By 1995, it was finally clear that lawyers would border on committing malpractice if they raised a state constitutional argument simply as a one-sentence tag-along to a federal constitutional argument. In addition to being very hospitable to seriously briefed state constitutional arguments, the Supreme Court has shown open hostility to tag-along arguments. (fn7) Consistent with this philosophy, the Supreme Court is considering, as this article is being written (January 1996), an amendment to the briefing rules to reward litigants who independently raise state constitutional issues with an additional 5 pages to their page limits. Whatever the reason, the result is plain: picking up the weekly Law journal and reading about the Connecticut Constitution is now an ordinary - as opposed to an extraordinary - event.

Now to the cases. The major ones concern separation of powers (Article 11), the no emoluments clause (Article 1, § 1), free speech (Article 1, §§2, 4, 5, 9 and 14), jury misconduct (Art. 1, §8), loss of exculpatory evidence by police (same), use of statement when witness unavailable (same), right to housing (same), right to just compensation (Article 1, § 11) and right to bear arms (Article 1, § 15). The Appellate Court also considered two major cases concerning the right of access to the courts (Article 1, § 10).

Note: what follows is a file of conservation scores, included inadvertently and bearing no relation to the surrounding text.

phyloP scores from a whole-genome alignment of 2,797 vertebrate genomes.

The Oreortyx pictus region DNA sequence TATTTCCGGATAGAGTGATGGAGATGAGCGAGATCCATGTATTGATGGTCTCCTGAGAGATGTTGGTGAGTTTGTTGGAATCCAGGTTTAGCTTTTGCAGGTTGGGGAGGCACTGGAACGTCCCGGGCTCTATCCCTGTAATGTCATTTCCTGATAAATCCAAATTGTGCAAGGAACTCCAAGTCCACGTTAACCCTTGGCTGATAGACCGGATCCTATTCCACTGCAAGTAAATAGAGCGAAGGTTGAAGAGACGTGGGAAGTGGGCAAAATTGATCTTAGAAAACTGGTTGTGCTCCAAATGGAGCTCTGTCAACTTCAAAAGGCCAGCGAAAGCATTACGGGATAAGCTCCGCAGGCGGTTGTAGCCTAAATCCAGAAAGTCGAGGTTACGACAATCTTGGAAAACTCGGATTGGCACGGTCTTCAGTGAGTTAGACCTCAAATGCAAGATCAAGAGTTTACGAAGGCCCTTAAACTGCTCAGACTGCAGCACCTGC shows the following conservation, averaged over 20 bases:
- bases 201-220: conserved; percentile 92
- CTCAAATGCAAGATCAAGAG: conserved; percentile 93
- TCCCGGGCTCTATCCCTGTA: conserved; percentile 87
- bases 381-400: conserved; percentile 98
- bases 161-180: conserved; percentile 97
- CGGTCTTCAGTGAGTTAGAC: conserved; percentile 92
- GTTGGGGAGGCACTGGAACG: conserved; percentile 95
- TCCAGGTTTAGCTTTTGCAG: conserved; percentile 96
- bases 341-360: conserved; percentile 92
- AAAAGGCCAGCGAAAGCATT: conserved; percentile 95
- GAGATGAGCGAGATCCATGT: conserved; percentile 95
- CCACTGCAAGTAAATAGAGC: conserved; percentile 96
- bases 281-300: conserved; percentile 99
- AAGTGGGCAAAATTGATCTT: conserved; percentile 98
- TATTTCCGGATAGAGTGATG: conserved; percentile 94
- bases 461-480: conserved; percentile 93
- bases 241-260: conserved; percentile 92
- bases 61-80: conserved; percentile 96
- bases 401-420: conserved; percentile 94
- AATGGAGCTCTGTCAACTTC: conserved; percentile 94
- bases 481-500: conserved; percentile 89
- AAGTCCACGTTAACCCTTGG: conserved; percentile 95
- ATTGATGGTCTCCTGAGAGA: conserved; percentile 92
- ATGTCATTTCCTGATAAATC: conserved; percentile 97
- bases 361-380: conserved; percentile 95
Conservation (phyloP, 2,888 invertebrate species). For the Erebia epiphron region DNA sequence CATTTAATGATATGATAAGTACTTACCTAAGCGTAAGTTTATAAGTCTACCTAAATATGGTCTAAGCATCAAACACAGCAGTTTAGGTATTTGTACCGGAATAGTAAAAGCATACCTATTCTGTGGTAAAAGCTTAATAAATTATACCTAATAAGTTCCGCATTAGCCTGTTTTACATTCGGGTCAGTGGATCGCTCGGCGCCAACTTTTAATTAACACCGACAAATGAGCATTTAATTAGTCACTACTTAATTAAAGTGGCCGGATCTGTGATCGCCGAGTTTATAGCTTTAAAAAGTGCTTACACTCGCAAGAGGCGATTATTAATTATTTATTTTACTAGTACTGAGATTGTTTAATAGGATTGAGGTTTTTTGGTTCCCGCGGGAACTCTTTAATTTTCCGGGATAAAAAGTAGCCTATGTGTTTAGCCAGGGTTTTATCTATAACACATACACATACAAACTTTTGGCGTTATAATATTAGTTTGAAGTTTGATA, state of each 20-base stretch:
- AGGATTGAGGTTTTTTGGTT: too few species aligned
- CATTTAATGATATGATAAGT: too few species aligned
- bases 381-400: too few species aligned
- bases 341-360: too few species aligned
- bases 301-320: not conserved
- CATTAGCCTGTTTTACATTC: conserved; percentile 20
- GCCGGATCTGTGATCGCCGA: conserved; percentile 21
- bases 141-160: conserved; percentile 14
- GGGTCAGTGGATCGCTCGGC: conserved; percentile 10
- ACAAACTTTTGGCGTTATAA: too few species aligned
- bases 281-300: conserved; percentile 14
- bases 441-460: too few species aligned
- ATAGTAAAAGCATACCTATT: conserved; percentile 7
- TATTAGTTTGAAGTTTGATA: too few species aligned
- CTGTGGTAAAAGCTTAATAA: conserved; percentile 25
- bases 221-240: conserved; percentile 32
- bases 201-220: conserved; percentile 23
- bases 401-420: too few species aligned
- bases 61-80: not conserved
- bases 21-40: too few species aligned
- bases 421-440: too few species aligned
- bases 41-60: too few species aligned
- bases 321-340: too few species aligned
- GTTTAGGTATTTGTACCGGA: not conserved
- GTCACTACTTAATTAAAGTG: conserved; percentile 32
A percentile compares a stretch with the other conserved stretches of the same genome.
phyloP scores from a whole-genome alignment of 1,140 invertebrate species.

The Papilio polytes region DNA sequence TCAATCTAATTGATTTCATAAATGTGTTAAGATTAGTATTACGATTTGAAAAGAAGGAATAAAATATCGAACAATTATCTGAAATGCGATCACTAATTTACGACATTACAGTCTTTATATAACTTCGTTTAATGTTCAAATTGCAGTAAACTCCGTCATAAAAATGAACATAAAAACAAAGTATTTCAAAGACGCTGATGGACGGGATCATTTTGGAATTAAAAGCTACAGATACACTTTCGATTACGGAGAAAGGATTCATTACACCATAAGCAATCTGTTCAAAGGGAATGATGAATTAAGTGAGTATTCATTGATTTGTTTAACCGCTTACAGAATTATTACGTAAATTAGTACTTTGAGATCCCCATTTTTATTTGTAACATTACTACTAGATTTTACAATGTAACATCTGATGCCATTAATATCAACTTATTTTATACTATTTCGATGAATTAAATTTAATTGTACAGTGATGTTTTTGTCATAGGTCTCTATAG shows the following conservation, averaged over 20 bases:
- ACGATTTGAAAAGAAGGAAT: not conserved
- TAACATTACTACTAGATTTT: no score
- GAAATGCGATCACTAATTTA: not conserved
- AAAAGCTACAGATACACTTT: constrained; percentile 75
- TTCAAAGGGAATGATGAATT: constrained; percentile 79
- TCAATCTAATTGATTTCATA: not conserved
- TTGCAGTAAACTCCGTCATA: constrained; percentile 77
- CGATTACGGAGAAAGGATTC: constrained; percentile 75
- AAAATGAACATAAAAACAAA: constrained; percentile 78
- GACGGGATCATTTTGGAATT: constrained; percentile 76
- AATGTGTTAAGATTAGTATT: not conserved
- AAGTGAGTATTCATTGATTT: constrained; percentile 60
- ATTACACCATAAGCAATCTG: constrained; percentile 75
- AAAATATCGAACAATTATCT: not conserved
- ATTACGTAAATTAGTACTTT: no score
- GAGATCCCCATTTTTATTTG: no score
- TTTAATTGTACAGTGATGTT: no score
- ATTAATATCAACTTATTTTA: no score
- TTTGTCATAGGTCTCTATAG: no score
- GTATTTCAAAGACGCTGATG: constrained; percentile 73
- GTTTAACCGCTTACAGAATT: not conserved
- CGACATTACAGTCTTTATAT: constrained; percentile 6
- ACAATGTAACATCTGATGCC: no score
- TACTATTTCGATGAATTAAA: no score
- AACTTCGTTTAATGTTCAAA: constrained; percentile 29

In Massameno v. Statewide Grievance Committee (fn8), a separation of powers case, the Supreme Court addressed the issue whether, and to what extent, prosecutors, executive branch officials since Article IV, §27 was added to the constitution in 1984, are subject to discipline by the judicial branch. The scholarly decision holds that "the judicial and executive branches have overlapping interests in the administration of justice and in the ac


tions of an officer of the court and therefore prosecutors are subject to judicial branch discipline the same as other officers of the court." (fn9)

While Serrano v. Aetna Ins. Co.,(fn10) which concerns retrospective legislation rewriting an insurance contract, primarily concerned the contract clause of the United States Constitution, there was also a short section on the emoluments clause of the state constitution. The constitutional cases cited in this section should remind counsel that the emoluments clause of Article 1, § I occasionally provides equal protection rights that are not to be found under federal law. (fn11)